The Missing Virtue — Sustainability

Sustainability is a word that should be on everyone’s tongue these days, because it’s a virtue that we really, really, really need to cultivate if we’re going to survive as a nation, or as a species, or possibly as a planet.

Tom Philpott writes about the way maximum agriculture on the Great Plains is draining the region’s aquifer. I’ve read about this elsewhere, and it’s very, very frightening. And it’s not just the Great Plains; major aquifers in North America are being drained faster than they can re-fill.

… they’re on the verge of essentially sucking dry a large swath of the High Plains Aquifer, one of the United States’ greatest water resources. The researchers found that 30 percent of the region’s groundwater has been tapped out, and if present trends continue, another 39 percent will be gone within 50 years. As the water stock dwindles, of course, pumping what’s left gets more and more expensive—and farming becomes less profitable and ultimately uneconomical. But all isn’t necessarily lost. The authors calculate that if the region’s farmers can act collectively and cut their water use 20 percent now, their farms would produce less and generate lower profits in the short term, but could sustain corn and beef farming in the area into the next century.

Philpott points out that another part of the problem is that much of this agricultural effort is being put into raising corn and only corn, because that’s in demand. And most of this corn gets fed to cattle. See also “Wells Dry, Fertile Plains Turn to Dust.”

So we’ve got unsustainable agriculture, an unsustainable economy, unsustainable politics, and unsustainable energy sources on our increasingly unsustainable planet. Something’s got to stop.

7 thoughts on “The Missing Virtue — Sustainability

  1. Yes, corm requires a lot of water, and the majority of the corn grown here is fed to cattle and pigs.
    But a lot of corn is also used to make ethanol to be added to gasoline – better and cheaper forms of which can be made using a variety of other natural and “greener” sources. Hemp, being one of them.

    Also, fracking is using up more and more local water supplies. And one of the results in that the local aquifers instead of being replenished with new, fresh, water, the run-off from the fracking leeches back into the existing groundwater, polluting what remains there in the aquifer.

    On top of that, there’s more and more evidence that fracking causes earthquakes:
    The above link isn’t from some Commie rag, but from BusinessWeek.

    Sadly, “none of the above” does not appear to be an option, – at least not right now.
    So, here are what seem to be the choices we’re going to leave for future generations:
    Would you prefer to die of hunger and/or thirst and/or storms, from climate change, or would you prefer being shaken to death while we continue to search for fossil fuels which increase the warming that’s changing the planet’s climate?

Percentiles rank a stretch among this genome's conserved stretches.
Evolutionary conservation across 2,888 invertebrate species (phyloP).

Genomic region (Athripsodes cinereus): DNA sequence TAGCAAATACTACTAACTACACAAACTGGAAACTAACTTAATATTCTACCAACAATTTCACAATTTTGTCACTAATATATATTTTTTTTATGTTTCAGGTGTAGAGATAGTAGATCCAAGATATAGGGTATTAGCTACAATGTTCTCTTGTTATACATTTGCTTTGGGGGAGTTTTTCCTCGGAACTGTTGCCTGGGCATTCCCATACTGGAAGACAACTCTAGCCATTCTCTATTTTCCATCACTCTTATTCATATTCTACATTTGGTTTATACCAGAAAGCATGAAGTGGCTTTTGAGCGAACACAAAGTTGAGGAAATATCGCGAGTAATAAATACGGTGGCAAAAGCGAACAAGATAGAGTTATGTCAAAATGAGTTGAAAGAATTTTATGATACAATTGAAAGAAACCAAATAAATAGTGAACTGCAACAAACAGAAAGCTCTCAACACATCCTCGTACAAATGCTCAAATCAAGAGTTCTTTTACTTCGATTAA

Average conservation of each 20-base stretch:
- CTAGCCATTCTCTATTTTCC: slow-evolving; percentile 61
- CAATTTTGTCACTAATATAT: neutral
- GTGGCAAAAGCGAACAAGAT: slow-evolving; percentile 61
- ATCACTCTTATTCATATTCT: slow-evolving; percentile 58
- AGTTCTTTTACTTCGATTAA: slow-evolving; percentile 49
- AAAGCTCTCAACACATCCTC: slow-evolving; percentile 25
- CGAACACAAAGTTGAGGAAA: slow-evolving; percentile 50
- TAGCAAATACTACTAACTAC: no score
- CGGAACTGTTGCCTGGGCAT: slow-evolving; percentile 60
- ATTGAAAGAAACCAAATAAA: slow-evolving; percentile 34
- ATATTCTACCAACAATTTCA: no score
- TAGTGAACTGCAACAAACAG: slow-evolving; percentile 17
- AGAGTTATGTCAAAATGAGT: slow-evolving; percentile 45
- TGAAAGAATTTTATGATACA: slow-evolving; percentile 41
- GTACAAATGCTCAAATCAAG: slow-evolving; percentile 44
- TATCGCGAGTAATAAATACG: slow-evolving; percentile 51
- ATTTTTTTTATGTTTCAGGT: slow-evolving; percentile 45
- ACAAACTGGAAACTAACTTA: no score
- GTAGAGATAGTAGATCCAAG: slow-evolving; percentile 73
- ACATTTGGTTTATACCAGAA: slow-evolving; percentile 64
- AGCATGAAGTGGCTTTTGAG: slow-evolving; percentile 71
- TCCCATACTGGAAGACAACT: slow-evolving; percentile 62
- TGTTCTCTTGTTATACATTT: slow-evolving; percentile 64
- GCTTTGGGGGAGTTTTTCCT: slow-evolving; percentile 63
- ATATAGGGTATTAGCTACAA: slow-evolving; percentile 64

2. Interestingly, this morning at James Fallows’ site, there is an interesting analysis of the situation in Syria, which includes the background of a drought there in 2006-2011, leading to depletion of local aquifers and the collapse of agriculture in the country. Thinking about the whole ‘civil war’ and what it would take to bring peace to Syria takes on a whole new dimension when you consider it may be related to climate change and unsustainable agricultural practices.

  3. Well, as long as Halliburton’s stock keeps going up, I’m sure we’ll all do just fine. (Please read with manimum sarcasm intonation and a supercilious expression while delilvering double manual FU to Dick Cheney.)

  4. Sustainability is a truly conservative value. The people that currently call themselves conservative are really just corporate dupes.

  5. In a different lifetime, I raised hogs. They go through prodigious amounts of corn.

    So, your bacon & ribs & ham cost a lot of water & corn. Where I was farming, Mercer Co., Ohio, the farmers used Ma Natures supply of water (rain). We never irrigated. But at the price of corn today, I’m sure with irrigation the yield must be pushing 250 bu/acre.

  6. When it comes to ecology and our economy, I think the real question is “slow landing or hard.” People are either going to adapt after some scares and alerts to deal with the future and create a more sustainable one, or there will be a case of running into en ecological/economic brick wall requiring sudden adaption and a lot of pain. I remain partially optimistic, but at least some people (such as those towns in Texas) already have hard landings.

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